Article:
If you haven’t played any of Traveller’s Tales’ earlier Lego game franchises—Star Wars, Indiana Jones, and Batman—let me explain what they’re about. Each of these games lets you play through famous scenes from the movies they’re based on, but created entirely with Lego blocks. The characters are all built on the Lego-person template: cylindrical head, trapezoidal body, creepy hooks for hands, and big, sturdy pant legs. It’s all very, very cute.
The added bonus of Lego worlds from a gaming standpoint is that you can build new structures on the fly and destroy everything else. You haven’t lived until you’ve used a lightsaber to slash Jar Jar Binks into a quivering pile of Lego body parts. Still, after five years the Lego games’ novelty had started to wear off. Fans had no reason to suspect that Lego Harry Potter would be either new or different. Thankfully Traveller’s Tales surprised us all.
The first major difference between Lego Harry Potter and the rest of the Lego games is level design. All of these games have a central hub in which you run between different levels or view secrets and collectibles you have found so far. Where Star Wars had the Mos Eisley Cantina and Batman had the Batcave, Harry Potter immediately separates itself from the herd by boasting two enormous hubs: Diagon Alley and the whole of the Hogwarts castle and grounds.
Between each story level, you’ll burn around either locale as the trio of Harry, Ron, and Hermione. As first-year students, the three have access to very few of Hogwarts’s secrets, but completing the story missions and attending classes along the way will teach you new spells like Wingardium Leviosa and the Patronus charm.
Indeed, there is so much to do at Hogwarts that, like first-year students who attend there, you would become lost without a guide. The Gryffendor ghost, Nearly Headless Nick, guides you all around the school throughout your first four years, leaving ghostly Lego pips in his wake. Lessons and missions will require you to travel from the castle’s highest tower to its lowest dungeon, from the Forbidden Forest to the Black Lake to the Quidditch Pitch.
As I mentioned, exploration between levels initially limits you to the central characters of Harry, Ron, and Hermione—a tap of a button lets you decide which to control—but the story levels are more varied. The first mission, for example, lets you control Harry, Hagrid, or Fang the boarhound, and each one of them can do something different. For example, Hagrid doesn’t know many spells because he never finished his magical education, and Fang can dig up mounds of Lego blocks to find collectibles.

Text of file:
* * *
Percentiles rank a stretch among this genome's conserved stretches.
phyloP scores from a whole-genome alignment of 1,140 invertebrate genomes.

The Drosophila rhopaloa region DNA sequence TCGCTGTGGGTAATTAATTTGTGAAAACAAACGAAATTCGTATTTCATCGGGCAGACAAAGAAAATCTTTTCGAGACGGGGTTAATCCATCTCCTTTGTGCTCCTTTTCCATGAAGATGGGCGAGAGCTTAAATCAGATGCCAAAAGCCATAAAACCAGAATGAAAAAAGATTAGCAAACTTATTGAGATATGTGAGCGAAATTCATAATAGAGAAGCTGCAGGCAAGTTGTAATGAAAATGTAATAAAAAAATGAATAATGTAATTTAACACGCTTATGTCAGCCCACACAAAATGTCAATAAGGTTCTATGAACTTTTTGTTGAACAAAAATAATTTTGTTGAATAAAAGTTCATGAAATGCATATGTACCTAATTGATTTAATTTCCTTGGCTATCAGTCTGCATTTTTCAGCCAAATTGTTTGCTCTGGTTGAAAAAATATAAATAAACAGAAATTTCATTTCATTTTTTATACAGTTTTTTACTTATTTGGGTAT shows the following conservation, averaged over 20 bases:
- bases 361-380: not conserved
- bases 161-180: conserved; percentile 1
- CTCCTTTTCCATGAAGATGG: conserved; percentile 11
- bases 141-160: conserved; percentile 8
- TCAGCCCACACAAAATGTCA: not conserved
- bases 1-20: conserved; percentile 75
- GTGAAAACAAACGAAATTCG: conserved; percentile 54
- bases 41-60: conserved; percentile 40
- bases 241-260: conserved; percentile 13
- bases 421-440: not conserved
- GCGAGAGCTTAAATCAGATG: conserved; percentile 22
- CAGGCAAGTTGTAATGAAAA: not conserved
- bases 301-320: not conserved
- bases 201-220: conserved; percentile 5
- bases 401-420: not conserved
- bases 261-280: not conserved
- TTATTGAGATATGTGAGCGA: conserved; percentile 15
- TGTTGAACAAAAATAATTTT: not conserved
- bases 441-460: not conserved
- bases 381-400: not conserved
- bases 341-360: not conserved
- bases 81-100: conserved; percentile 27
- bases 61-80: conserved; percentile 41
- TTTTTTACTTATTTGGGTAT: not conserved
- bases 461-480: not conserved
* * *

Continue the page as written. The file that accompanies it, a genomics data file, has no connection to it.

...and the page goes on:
By the end of the game, you will have access to nearly 150 characters (some duplicates in different costumes) through the use of cauldrons of Polyjuice Potion spread liberally throughout the castle. Only a handful of characters have unique abilities necessary to unlocking the game’s hundreds of secrets, but true treasure hounds will glory in the extra 7-10 hours of gameplay it will take to hunt down every last hidden spell or object.
Storywise, each of the first four Harry Potter novels (or movies if you prefer) is broken into six story levels. All locations in the game are based on their appearance in the Harry Potter movies, but with more details and nods to the book series, leading to some genuinely hilarious moments. Try not to laugh the first time you see Percy Weasley at King’s Cross Station or climb onto a broomstick as Hermione.
The Lego games all tell their stories through simplified but fully animated storyboards to move the stories forward. To keep the production time and budget to a minimum, these animations eschew voice acting for highly expressive pantomime from the Lego people. Traveller’s Tales programmers are obviously huge fans of their source material, and manage to stay true to the original sources while taking some humorous liberties or making clever inside jokes.
For stories like Star Wars that are largely dependent on visuals anyway, this formula works perfectly. But Harry Potter is, forgive me, a rather more nuanced tale. Players with only passing knowledge of the books or movies will find the story animations in Lego Harry Potter mystifying if not downright impenetrable. However, if you know Ernie MacMillan from Justin Finch Flechly, or which of the Patil twins Harry and Ron each took to the Yule Ball, you’ll feel right at home in Lego Harry Potter.
In my opinion, the saga of Harry Potter is the richest and most fully realized English-language fictional world since Tolkien set pen to paper. To paraphrase Stephen Hawking, it’s a tribute to J.K. Rowling’s imagination that she could even conceive of such a story (he was discussing Albert Einstein, another very smart person). The fact that I could spot so many of the nuances and in-jokes from the Harry Potter books in Lego Harry Potter—a game without any dialogue, remember—is truly staggering. Bravo to J.K. Rowling for her brilliant imagination, and bravo to Traveller’s Tales for harnessing her vision into such a fun and clever video game. I cannot wait to see how they handle the inevitable sequel, Lego Harry Potter: Years 5-7.